It’s been so long since I read Maugham’s novel, but I recall enjoying it — far more than Aleister Crowley did, who accused the author of plagiarism as that was easier than accusing him of satire. Anyway, then he’d have had to go after M. R. James, John Buchan, Dennis Wheatley and Dion Fortune as well and for the busy occultist that’s a lot of paperwork. So, the film:
Our story begins in Paris where promising young sculptor Margaret is nearly killed by her work-in-progress, a hugs statue of Pan.
I’m sure there’s meant to be a lesson for your women pursing art in the Roaring Twenties, but it looks like a great life, art-accidents aside. Fortunately, her uncle persuades a fab young surgeon to practise his skills upon her saving her life and falling for her at the same time. Well, almost the same time. There’s a strange callousness in the film, for example when the lovers are spooning in the Tuileries and she spots a girl on crutches and sighs, ‘That could have been me!’ Hey, great surgeon, why not operate on that poor child?
Margaret is irresistible; not only does the surgeon fall for her without anaesthesia, but so does creepy intense occultist Oliver Haddo, who incidentally just found the secret formula for making a homunculus in the Library of the Arsenal (not that Arsenal).
Two guesses what it needs? Blood of a virgin? You betcha. Time to get the hypnotism game on.
What better place to show off his power than at the very noir carnival?
Isn’t it odd that this 1926 film effortlessly has more background diversity than any modern Hollywood movie? Gender, race, age, ability — though yes, it has not only vintage ableism and some exotica appropriation (mostly orientalism):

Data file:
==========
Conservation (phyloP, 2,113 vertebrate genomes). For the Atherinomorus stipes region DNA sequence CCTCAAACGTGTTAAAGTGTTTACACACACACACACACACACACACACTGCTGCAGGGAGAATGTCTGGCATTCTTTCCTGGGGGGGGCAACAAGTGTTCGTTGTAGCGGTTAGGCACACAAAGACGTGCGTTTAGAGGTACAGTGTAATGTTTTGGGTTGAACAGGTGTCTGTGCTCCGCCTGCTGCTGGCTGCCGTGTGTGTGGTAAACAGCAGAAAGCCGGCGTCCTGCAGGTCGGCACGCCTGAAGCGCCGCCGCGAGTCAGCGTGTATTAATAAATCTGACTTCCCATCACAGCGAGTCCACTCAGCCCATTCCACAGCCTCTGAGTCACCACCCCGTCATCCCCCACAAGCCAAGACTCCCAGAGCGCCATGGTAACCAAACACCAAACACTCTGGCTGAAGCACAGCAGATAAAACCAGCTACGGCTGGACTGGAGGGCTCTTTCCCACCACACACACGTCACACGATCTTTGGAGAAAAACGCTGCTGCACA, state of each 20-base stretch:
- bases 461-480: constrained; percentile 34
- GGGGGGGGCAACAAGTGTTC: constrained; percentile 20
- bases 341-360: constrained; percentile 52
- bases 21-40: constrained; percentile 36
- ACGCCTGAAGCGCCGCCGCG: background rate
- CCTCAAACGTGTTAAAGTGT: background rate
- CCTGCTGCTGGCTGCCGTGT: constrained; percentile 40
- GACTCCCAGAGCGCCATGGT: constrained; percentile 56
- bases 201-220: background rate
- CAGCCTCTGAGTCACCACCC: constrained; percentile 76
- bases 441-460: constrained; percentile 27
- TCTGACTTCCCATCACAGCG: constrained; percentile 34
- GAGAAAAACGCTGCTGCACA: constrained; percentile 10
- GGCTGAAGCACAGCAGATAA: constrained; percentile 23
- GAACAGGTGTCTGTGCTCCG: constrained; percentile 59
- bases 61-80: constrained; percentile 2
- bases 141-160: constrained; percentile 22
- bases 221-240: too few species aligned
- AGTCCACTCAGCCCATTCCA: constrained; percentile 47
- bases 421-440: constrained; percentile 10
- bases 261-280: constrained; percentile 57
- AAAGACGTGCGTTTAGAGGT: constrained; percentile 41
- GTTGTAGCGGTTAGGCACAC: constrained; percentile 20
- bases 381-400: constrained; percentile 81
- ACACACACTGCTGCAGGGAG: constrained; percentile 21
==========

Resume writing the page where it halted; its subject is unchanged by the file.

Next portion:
Just before Margaret would be made safe by marrying the doc, Haddo shows up to give her visions of Pan-themed orgies and what not with a combination of herbs and hypnotism.
Surely there’s a tutting here: gals who sculpt fauns get into trouble:
She’s got some great outfits: though I suspect this is monkey fur (eep) maybe it’s really vegan…
When she disappears just before the wedding with a note saying she married the Magician instead, doc and uncle have to hunt her down. The trail leads to Monte Carlo where news of a young woman with extraordinary luck gives them a clue.
She’s definitely rocking the Monte look now.
But once he’s got enough money raised for the necessary occult supplies, off they go to the secret tower laboratory, so suggestive of the Frankenstein lair a few years later.
Haddo is cookin’.
Margaret is helpless and about to have her heart removed.
Seriously cooking now.
Heart stabbing knife set from Ginsu.
Check the book one last time…
[SPOILERS] And then there’s the big fight and rescue. It’s 1926. You knew that was coming. Maugham lets her die but her ghost provides the necessary evidence.
Uncle wants to make sure that no one else can perform this ritual.
In fact, let’s destroy all the evidence!
I’m hoping to catch up on some movie watching. I feel as if I have seen nothing lately. Bring me some popcorn.